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Musician Jim Vegas will celebrate the release of his new album, "Shakedown City"

Jim Vegas recently released a new album, "Shakedown City."
Courtesy photo
Jim Vegas recently released a new album, "Shakedown City."

Jim Vegas and band will perform Thursday at Barleycorn’s in Old Town.

“Shakedown City” is the new album from Wichita musician Jim Vegas.

In tune with classic ’90s music from the likes of Los Lobos and Morphine, the record finds Vegas on a pendulum between R&B, soul, blues and rock, a mixture that’s come to serve him well across a series of recent albums.

Vegas and band will celebrate the release of the album on Thursday, Sept. 15, at Barleycorn’s.

Interview Highlights

Tell me about “Jack Dorsey”; that tune is dark.

I think there's something, you know, very dark about saying someone's opinion is so harmful that it's not allowed to be spoken. I grew up with the opinion that if someone was saying something you disagreed with, you were more than able to voice your other opinion of that. And that also, there was no opinion that you should be afraid of because, ultimately, truth would rise and people would see, “OK, what I thought was once true isn't true, and some things that seemed like they were real, aren't real.”

It really seems like we're at a point now where there's this idea that speech is so harmful, and that it's that somehow everyone has to be protected from people's thoughts and opinions. And that scares me in a lot of ways.

Tell me about the Petty tune. [“Before I Am Gone”] It took me a second to figure out what it was about and then it hit me. How did you first encounter his music? For me, it just came flooding in the house one day via the radio.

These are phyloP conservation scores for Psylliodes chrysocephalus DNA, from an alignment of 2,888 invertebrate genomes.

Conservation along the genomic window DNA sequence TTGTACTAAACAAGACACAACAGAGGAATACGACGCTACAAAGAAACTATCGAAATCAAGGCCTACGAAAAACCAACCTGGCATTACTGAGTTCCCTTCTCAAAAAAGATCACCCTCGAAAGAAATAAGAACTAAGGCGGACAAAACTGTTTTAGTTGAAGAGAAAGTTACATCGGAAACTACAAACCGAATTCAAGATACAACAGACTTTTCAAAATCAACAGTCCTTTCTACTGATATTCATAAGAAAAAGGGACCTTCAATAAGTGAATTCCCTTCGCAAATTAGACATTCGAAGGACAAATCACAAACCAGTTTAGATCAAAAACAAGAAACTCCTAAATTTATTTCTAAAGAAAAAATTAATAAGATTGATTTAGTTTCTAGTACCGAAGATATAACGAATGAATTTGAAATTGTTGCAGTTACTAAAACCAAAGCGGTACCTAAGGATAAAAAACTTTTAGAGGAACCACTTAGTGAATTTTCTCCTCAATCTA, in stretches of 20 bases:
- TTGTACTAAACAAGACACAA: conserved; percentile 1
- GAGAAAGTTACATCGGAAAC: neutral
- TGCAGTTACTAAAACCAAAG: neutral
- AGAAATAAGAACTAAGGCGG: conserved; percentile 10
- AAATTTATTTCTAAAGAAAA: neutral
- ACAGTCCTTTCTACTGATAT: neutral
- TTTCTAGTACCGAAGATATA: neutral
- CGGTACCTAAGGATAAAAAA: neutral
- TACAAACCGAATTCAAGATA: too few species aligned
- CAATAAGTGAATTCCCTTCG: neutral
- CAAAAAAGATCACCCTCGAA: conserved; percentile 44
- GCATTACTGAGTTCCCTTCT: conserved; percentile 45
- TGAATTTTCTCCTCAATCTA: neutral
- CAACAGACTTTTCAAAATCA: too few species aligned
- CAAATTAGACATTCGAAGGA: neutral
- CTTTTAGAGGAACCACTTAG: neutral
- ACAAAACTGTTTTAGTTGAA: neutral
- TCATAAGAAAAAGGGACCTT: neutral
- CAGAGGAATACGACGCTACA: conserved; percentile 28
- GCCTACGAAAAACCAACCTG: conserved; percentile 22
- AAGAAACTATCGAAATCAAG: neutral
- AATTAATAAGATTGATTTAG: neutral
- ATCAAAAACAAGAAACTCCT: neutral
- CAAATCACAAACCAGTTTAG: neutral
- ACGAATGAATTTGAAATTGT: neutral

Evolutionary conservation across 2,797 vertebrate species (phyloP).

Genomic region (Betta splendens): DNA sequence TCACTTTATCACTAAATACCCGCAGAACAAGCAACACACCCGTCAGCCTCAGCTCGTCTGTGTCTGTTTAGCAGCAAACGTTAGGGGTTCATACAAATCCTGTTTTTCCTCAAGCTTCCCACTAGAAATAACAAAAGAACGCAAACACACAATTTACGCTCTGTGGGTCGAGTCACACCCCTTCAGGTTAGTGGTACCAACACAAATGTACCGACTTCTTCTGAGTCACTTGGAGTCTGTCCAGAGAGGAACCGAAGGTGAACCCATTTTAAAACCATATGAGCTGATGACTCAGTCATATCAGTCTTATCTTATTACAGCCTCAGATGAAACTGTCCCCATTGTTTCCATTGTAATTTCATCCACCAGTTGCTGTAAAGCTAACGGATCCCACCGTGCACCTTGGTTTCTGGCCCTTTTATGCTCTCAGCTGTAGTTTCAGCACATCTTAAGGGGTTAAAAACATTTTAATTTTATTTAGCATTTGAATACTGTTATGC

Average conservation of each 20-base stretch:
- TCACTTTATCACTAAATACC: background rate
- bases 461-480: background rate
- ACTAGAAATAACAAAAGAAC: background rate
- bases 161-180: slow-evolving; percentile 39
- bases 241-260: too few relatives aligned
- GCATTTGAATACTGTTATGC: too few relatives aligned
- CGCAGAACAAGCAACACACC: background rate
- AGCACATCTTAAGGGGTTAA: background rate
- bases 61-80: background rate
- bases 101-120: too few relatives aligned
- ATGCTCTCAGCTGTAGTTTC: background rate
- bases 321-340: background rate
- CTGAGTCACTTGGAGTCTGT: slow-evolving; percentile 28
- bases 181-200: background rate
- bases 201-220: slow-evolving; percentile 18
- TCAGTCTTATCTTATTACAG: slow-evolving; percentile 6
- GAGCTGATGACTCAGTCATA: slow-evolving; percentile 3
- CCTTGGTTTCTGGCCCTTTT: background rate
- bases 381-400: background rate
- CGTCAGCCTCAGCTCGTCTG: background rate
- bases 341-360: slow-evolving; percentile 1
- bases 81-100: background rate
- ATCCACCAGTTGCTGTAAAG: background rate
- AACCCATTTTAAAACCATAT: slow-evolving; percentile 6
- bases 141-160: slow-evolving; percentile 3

There’s a lot of truth to that. When I was around 10, or somewhere around that age, I was listening to that first Run DMC album. I was listening to Van Halen records. I was listening to the Men At Work album. When I think back to that now, I think about what a great time for music it was.

The second concert I ever saw was Bob Dylan and Tom Petty. Something just shifted in my whole brain about music at that point and what messages could be conveyed in music and the changes that music can cause for peoples’ lives. Tom Petty was almost undefinable because you don’t have someone putting out that good quality rock and also hitting the pop masses very often.

When “Freefallin’” came out it was everywhere. You know, it’s funny listening to him because of course one his biggest influences is Elvis. I don’t hear a lot of Elvis in Petty’s music but his impact on the world I feel like was very similar in that his presence was just everywhere.

Jedd Beaudoin is host/producer of the nationally syndicated program Strange Currency. He has also served as an arts reporter, a producer of A Musical Life and a founding member of the KMUW Movie Club. As a music journalist, his work has appeared in Pop Matters, Vox, No Depression and Keyboard Magazine.